By Ken Koelkebeck
This time of year I get phone calls from small flock and backyard egg producers regarding why egg production of hens is going down. This is a common phenomenon during this time of year.
First of all, there are two environmental things happening. At this time of year, the natural day length has been declining since the longest day of the year, which was June 20. In addition to this, the outside temperature is becoming cooler. Both of these factors play havoc with hens laying eggs.
Before we explain why these two factors play a big role in hens maintaining good egg production, we must discuss why hens react to these factors. First of all, laying hens are very photo responsive. This means that they need a constant amount of light to stimulate and maintain good egg production. There is a day length of light that is called the threshold of light, which is around 12 hours. Any exposure of hens to day lengths over 12 hours will make them come into production, and a day length that is lower than 12 hours will cause hens to cease egg production. So, during the months when the day length is lower than 12 hours, hens need to be exposed to longer day lengths by supplying artificial light.
Hens should be exposed to a supplemental light source in addition to the natural outside daylight. Typically, this light source should come on early in the morning and go off after the sun comes up; then come on 30 minutes before the sun goes down and off after a maximum of 16 hours of light per day (artificial plus natural). You can supply this light with a 100-watt incandescent light bulb, a fluorescent bulb, or even an LED light bulb to save on electricity.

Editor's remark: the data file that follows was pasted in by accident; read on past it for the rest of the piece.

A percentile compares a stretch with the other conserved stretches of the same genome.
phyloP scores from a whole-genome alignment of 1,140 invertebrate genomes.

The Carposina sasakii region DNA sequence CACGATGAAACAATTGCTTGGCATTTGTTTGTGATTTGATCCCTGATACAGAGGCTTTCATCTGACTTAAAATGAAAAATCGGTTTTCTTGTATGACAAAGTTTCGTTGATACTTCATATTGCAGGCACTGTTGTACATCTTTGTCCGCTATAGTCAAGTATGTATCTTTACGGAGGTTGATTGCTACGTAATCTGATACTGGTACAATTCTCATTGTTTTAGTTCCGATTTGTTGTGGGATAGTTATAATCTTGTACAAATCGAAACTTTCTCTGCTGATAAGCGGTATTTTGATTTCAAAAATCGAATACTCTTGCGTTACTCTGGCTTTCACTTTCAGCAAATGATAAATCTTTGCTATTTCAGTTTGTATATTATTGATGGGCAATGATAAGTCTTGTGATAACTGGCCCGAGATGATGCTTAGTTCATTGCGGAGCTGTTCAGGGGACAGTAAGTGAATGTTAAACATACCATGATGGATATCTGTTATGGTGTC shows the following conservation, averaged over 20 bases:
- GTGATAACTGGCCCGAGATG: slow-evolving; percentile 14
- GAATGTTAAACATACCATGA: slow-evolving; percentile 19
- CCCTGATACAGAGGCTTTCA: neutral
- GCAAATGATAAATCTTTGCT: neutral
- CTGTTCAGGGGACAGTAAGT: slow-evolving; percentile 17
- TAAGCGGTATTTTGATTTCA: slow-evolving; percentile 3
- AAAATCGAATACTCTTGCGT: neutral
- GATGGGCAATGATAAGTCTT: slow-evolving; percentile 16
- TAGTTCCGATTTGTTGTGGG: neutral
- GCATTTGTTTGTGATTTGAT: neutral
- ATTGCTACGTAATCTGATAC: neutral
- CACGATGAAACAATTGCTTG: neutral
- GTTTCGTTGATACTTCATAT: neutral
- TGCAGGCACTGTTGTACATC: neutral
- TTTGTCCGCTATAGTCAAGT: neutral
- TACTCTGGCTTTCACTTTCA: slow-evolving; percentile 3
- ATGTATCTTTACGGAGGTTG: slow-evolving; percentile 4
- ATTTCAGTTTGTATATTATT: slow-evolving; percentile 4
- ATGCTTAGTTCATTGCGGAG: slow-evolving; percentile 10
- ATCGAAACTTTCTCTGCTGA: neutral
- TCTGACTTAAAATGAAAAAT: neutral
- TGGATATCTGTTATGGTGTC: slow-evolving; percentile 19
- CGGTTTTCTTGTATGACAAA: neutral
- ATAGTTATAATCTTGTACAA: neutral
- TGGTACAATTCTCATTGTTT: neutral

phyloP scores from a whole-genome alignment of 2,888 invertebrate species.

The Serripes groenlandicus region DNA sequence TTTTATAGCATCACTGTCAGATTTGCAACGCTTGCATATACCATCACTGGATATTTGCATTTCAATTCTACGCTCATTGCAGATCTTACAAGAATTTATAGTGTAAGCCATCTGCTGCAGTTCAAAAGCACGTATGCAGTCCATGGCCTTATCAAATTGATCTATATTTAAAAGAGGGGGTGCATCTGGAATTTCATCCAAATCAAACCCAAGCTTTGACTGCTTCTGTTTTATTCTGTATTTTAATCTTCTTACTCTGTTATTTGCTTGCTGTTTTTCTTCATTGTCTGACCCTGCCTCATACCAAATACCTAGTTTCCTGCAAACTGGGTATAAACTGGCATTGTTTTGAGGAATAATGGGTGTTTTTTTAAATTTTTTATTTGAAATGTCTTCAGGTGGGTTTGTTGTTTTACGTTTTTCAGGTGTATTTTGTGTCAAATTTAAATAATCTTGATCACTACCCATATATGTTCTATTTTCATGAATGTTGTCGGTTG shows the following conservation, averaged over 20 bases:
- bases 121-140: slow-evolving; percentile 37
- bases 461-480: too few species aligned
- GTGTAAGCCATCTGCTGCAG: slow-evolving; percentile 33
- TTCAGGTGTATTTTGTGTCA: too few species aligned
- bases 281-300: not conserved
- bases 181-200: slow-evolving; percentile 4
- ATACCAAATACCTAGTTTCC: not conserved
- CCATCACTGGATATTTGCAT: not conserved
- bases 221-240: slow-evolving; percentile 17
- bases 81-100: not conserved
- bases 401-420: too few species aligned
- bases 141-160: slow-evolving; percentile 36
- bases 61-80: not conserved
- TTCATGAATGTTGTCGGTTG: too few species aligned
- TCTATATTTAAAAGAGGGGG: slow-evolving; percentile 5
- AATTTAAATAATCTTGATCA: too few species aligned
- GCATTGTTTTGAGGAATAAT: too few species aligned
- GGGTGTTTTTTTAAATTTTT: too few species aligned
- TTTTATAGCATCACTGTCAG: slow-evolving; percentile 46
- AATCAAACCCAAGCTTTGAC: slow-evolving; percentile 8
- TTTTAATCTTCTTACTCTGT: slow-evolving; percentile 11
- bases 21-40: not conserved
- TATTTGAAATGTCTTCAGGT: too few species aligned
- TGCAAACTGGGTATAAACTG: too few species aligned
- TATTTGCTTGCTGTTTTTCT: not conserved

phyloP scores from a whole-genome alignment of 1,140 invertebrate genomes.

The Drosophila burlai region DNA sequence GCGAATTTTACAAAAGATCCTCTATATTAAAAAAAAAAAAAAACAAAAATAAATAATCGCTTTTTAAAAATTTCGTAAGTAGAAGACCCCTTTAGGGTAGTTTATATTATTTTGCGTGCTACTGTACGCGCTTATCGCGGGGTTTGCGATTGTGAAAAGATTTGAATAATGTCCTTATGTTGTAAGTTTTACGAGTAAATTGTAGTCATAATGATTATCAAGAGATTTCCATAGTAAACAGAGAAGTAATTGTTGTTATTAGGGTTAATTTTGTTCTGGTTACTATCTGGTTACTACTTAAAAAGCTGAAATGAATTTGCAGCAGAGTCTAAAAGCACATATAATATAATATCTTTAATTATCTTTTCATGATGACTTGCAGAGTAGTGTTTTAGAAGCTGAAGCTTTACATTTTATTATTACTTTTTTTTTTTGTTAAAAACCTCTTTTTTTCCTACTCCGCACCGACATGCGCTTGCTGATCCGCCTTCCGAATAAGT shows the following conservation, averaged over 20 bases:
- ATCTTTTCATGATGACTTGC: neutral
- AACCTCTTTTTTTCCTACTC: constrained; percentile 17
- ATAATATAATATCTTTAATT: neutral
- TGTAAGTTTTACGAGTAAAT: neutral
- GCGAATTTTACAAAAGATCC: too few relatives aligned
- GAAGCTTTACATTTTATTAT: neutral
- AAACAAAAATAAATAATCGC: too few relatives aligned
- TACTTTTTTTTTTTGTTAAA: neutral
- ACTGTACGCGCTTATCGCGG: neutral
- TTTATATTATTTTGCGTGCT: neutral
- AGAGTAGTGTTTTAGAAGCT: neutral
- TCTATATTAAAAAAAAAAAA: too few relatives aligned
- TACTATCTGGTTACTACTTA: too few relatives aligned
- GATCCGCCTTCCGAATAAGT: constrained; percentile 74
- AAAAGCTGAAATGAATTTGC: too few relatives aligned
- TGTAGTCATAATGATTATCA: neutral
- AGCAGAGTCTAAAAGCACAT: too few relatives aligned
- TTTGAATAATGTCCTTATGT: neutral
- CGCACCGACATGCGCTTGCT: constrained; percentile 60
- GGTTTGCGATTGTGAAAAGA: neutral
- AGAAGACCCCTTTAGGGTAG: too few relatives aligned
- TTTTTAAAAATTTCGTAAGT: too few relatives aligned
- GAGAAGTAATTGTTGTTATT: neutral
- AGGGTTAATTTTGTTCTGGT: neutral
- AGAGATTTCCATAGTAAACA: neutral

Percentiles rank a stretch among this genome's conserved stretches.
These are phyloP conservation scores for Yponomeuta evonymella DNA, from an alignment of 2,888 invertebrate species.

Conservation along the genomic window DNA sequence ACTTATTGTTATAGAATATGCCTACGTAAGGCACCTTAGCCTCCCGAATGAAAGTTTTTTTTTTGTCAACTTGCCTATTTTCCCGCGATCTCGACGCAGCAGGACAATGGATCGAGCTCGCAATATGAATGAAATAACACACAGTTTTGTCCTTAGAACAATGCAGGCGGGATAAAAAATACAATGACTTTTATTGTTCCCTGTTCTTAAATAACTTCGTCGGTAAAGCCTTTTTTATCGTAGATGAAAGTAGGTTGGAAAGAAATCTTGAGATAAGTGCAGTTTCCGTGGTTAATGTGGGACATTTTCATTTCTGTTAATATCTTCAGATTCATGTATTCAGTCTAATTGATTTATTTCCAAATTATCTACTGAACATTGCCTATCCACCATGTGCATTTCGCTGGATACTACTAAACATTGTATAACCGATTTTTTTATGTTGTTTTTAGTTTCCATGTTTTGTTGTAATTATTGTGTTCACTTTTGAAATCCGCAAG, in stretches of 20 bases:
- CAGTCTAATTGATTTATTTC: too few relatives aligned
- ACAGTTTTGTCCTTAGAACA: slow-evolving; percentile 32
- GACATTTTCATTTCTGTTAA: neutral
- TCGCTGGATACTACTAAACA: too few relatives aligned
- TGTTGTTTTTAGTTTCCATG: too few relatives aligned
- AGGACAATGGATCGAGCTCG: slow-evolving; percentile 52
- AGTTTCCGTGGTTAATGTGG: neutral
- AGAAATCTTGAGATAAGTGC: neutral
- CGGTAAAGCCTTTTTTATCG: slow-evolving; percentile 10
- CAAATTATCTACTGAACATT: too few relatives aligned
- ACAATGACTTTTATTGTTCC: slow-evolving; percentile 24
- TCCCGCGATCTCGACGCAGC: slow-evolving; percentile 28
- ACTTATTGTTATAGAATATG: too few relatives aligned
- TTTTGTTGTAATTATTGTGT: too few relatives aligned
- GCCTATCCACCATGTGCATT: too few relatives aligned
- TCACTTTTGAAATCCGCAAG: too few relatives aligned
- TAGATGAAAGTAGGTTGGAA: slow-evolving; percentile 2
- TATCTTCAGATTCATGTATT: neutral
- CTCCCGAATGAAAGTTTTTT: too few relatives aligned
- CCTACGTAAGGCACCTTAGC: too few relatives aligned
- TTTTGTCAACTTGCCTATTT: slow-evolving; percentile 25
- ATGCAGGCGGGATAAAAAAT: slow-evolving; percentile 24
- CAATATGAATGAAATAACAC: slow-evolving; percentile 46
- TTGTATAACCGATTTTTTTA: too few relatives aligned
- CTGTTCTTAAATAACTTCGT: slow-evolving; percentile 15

The brightness of the light also makes some difference. Typically, if you have enough light to read a newspaper at arm’s length, then it is bright enough to stimulate egg production. It is simple to hook up your light source by using an inexpensive time clock. On days when it is cloudy, you should have the light stay on the entire day. It won’t cost that much in electricity to do this, and if you use an LED bulb, the extra cost would be minimal.
Another factor this time of year that causes egg production to decline is the change in outside temperature. Dramatic changes in temperature produce stress in the hens and will cause them to lay fewer eggs. If you have an insulated building that the hens can stay in when it is cold outside, this will help a lot. If you have a free-range operation and you want the hens to go outside, then they will be exposed to cooler temperatures and wind which will make them lay fewer eggs.
In summary, if you want to maintain good egg production in your laying hens during the fall and winter months, it is important to expose them to a long day/light length of 16 hours. In addition, it is advisable to try to maintain a comfortable temperature inside the chicken house and not let the hens go outside when the temperature drops considerably. If you keep these two factors in mind, then your hens should lay the maximal amount of eggs during this time of the year.
Ken W. Koelkebeck is a professor in the Department of Animal Sciences, University of Illinois, and an Extension poultry specialist.